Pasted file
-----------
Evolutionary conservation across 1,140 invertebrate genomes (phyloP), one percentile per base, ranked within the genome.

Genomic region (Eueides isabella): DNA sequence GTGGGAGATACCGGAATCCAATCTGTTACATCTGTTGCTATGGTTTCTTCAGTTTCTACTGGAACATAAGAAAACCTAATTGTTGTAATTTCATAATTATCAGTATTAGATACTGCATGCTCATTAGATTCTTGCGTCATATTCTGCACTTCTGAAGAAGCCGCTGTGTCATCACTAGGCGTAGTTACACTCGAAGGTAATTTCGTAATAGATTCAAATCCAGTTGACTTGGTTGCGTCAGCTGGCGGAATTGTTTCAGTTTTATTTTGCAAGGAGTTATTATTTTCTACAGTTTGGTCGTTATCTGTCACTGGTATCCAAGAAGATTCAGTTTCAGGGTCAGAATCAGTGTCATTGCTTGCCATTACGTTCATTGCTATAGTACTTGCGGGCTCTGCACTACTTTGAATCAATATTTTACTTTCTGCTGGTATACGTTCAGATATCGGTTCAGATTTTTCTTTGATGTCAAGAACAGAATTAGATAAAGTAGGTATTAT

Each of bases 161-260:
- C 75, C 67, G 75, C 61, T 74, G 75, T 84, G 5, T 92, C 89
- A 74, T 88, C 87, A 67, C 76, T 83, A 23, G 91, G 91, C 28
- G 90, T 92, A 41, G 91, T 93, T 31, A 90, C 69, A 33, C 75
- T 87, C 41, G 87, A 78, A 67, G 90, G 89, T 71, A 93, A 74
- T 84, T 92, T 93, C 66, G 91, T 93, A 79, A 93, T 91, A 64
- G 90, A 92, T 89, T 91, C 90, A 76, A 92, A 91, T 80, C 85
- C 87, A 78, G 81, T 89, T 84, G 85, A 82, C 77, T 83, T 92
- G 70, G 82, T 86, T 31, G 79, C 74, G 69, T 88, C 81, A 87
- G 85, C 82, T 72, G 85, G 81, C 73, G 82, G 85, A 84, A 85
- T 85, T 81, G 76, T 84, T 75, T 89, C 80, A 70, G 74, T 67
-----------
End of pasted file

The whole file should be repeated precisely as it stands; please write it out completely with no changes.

Evolutionary conservation across 1,140 invertebrate genomes (phyloP), one percentile per base, ranked within the genome.

Genomic region (Eueides isabella): DNA sequence GTGGGAGATACCGGAATCCAATCTGTTACATCTGTTGCTATGGTTTCTTCAGTTTCTACTGGAACATAAGAAAACCTAATTGTTGTAATTTCATAATTATCAGTATTAGATACTGCATGCTCATTAGATTCTTGCGTCATATTCTGCACTTCTGAAGAAGCCGCTGTGTCATCACTAGGCGTAGTTACACTCGAAGGTAATTTCGTAATAGATTCAAATCCAGTTGACTTGGTTGCGTCAGCTGGCGGAATTGTTTCAGTTTTATTTTGCAAGGAGTTATTATTTTCTACAGTTTGGTCGTTATCTGTCACTGGTATCCAAGAAGATTCAGTTTCAGGGTCAGAATCAGTGTCATTGCTTGCCATTACGTTCATTGCTATAGTACTTGCGGGCTCTGCACTACTTTGAATCAATATTTTACTTTCTGCTGGTATACGTTCAGATATCGGTTCAGATTTTTCTTTGATGTCAAGAACAGAATTAGATAAAGTAGGTATTAT

Each of bases 161-260:
- C 75, C 67, G 75, C 61, T 74, G 75, T 84, G 5, T 92, C 89
- A 74, T 88, C 87, A 67, C 76, T 83, A 23, G 91, G 91, C 28
- G 90, T 92, A 41, G 91, T 93, T 31, A 90, C 69, A 33, C 75
- T 87, C 41, G 87, A 78, A 67, G 90, G 89, T 71, A 93, A 74
- T 84, T 92, T 93, C 66, G 91, T 93, A 79, A 93, T 91, A 64
- G 90, A 92, T 89, T 91, C 90, A 76, A 92, A 91, T 80, C 85
- C 87, A 78, G 81, T 89, T 84, G 85, A 82, C 77, T 83, T 92
- G 70, G 82, T 86, T 31, G 79, C 74, G 69, T 88, C 81, A 87
- G 85, C 82, T 72, G 85, G 81, C 73, G 82, G 85, A 84, A 85
- T 85, T 81, G 76, T 84, T 75, T 89, C 80, A 70, G 74, T 67